Hello, fellow Concordians, and welcome to Thursday! Just a hop, skip and a jump to Friday and the weekend, and plenty of time to get out and enjoy some lovely, warm mid-winter weather. I love a good January thaw.
Back when my kids were little, I did a lot of standing around: The bus stop, waiting for them to get on and go to school; the playground, waiting for them to tire themselves out on the equipment; the library, waiting for them to pick out books to take home and read. The bonus was, other moms were usually hanging around waiting, too, and we used that time to chat about what was going on in town, among other things.
Now, I spend more time driving around town in my car, talking to myself. But if I need to know what people in town are talking about, I can head over to the Concord Yahoo Group list, and read what people are saying.
If you haven’t checked this out, you totally should; it’s an ongoing discussion forum for all things Concord, from local government issues to natural resources to day-in-the-life topics. Anyone can read the messages, but only people who become subscribers can post a message themselves.
This is a fascinating way to get your finger on the pulse of what is concerning other people in town, as well as a great place to post questions and get answers. But fair warning: While people can get, well, opinionated, they don’t tolerate flaming, or promoting your business, no matter how worthy.
Check it out here, and you might decide it’s worth it to plunge in and join the conversation.
A More Specific List
Say you discover your child has a learning disability, or some other special need, and you’d really like to talk to other parents in the same boat. Problem is it’s a little awkward asking other parents if they have “special” kids. Luckily, we have a fabulous Special Education Parent Advisory Committee, and while all school districts are required to have this, we happen to have a comprehensive website and an awesome listserv.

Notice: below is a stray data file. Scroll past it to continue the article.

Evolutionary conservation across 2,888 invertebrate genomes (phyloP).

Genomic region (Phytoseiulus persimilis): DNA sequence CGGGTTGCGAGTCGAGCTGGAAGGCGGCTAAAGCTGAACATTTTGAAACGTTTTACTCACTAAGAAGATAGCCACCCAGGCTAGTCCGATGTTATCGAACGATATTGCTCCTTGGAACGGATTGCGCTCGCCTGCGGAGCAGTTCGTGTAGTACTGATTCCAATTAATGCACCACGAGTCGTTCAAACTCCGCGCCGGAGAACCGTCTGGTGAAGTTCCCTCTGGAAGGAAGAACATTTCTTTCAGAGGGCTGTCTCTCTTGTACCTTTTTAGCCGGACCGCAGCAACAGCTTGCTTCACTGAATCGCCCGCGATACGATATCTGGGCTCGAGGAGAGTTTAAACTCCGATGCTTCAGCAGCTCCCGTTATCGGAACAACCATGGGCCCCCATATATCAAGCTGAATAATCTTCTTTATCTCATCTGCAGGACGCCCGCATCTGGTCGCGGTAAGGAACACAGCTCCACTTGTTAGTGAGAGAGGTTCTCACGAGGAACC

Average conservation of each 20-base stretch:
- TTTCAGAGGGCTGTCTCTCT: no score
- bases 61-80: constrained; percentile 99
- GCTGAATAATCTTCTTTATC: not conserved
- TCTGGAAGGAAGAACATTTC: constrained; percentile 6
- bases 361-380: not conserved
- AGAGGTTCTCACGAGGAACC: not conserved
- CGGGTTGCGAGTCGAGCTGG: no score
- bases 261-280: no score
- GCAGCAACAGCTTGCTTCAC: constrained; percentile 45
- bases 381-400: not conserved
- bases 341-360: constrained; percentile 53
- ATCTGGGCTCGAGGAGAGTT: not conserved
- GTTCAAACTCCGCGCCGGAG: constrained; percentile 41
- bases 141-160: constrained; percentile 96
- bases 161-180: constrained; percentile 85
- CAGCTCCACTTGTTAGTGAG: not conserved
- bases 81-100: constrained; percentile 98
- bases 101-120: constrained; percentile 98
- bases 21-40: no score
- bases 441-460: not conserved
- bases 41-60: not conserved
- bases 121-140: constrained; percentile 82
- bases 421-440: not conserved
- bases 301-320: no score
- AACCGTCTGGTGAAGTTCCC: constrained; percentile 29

The website has links to just about everything you can think of special needs related, including testing and evaluations, Individual Education Plans, who’s who in the district, and more. Believe me, people from all over laud this resource, and make great use of the information available.
The website is available to everyone, as is the listserv, which has lots of parents on it from Concord and other surrounding towns. This is a great place to ask all your special needs questions, whether it’s about a provider your kid needs, or a therapy you want feedback on. No question is too foolish, and other parents are more than happy to share their expertise. And there’s really nothing like other parents who’ve been there to smooth the path before you.
Just remember that school administrators are on the list too – they like to keep their finger on the pulse of what parents are saying – so you may want to keep your private stuff private.
For Those Who are Simply Nosey…
Some people don’t have specific questions; they just want to know who lives in their neighborhood, and how old that guy on the corner is. Happily for them, there’s a Street List available, or as people in the know call it, “The Nosey Book.” Published every June, it includes all census information for adults, including names, addresses, occupations, and year of birth. Yes, you read that right: no lying about your age, because your neighbor can look it up.
The book costs $15, which many consider a bargain, and you can get it by going to Town Hall and asking for it. They’re just about out of the printed version, but you can get an online version, also for $15, or simply go to the library and ask to look at their copy for free.
Although if you’re OK with paying, you may want to wait until June, when the new book comes out. But do it quickly; those things sell out.
Do you have something you would like to share? Contact me at firstname.lastname@example.org and I will be happy to help you spread the good news. And follow me on Twitter: @stefanie3131